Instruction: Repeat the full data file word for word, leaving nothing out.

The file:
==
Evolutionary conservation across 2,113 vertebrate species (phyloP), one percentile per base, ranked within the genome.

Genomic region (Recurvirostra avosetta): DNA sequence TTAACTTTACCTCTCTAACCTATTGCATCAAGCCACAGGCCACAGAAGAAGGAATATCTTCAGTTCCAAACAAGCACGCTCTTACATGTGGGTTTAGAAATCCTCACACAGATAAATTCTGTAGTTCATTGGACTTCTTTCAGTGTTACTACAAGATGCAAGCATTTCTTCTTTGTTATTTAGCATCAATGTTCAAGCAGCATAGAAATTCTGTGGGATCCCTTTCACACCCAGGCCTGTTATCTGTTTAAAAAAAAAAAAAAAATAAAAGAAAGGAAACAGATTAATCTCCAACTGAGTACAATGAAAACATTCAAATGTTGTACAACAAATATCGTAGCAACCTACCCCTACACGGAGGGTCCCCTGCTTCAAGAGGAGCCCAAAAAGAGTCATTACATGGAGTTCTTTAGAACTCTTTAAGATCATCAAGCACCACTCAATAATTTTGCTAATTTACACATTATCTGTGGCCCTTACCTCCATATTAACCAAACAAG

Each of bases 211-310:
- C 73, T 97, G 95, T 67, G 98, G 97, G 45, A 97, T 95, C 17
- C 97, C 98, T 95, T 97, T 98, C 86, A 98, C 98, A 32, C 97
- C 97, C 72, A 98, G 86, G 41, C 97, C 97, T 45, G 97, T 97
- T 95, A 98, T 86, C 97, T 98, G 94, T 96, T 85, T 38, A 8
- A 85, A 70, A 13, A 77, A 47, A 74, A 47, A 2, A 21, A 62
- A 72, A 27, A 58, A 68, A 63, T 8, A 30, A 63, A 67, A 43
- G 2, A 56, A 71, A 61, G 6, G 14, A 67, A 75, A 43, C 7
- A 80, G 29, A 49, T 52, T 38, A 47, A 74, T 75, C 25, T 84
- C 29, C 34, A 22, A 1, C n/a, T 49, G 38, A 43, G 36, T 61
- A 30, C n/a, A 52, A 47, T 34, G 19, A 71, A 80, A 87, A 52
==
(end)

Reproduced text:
Evolutionary conservation across 2,113 vertebrate species (phyloP), one percentile per base, ranked within the genome.

Genomic region (Recurvirostra avosetta): DNA sequence TTAACTTTACCTCTCTAACCTATTGCATCAAGCCACAGGCCACAGAAGAAGGAATATCTTCAGTTCCAAACAAGCACGCTCTTACATGTGGGTTTAGAAATCCTCACACAGATAAATTCTGTAGTTCATTGGACTTCTTTCAGTGTTACTACAAGATGCAAGCATTTCTTCTTTGTTATTTAGCATCAATGTTCAAGCAGCATAGAAATTCTGTGGGATCCCTTTCACACCCAGGCCTGTTATCTGTTTAAAAAAAAAAAAAAAATAAAAGAAAGGAAACAGATTAATCTCCAACTGAGTACAATGAAAACATTCAAATGTTGTACAACAAATATCGTAGCAACCTACCCCTACACGGAGGGTCCCCTGCTTCAAGAGGAGCCCAAAAAGAGTCATTACATGGAGTTCTTTAGAACTCTTTAAGATCATCAAGCACCACTCAATAATTTTGCTAATTTACACATTATCTGTGGCCCTTACCTCCATATTAACCAAACAAG

Each of bases 211-310:
- C 73, T 97, G 95, T 67, G 98, G 97, G 45, A 97, T 95, C 17
- C 97, C 98, T 95, T 97, T 98, C 86, A 98, C 98, A 32, C 97
- C 97, C 72, A 98, G 86, G 41, C 97, C 97, T 45, G 97, T 97
- T 95, A 98, T 86, C 97, T 98, G 94, T 96, T 85, T 38, A 8
- A 85, A 70, A 13, A 77, A 47, A 74, A 47, A 2, A 21, A 62
- A 72, A 27, A 58, A 68, A 63, T 8, A 30, A 63, A 67, A 43
- G 2, A 56, A 71, A 61, G 6, G 14, A 67, A 75, A 43, C 7
- A 80, G 29, A 49, T 52, T 38, A 47, A 74, T 75, C 25, T 84
- C 29, C 34, A 22, A 1, C n/a, T 49, G 38, A 43, G 36, T 61
- A 30, C n/a, A 52, A 47, T 34, G 19, A 71, A 80, A 87, A 52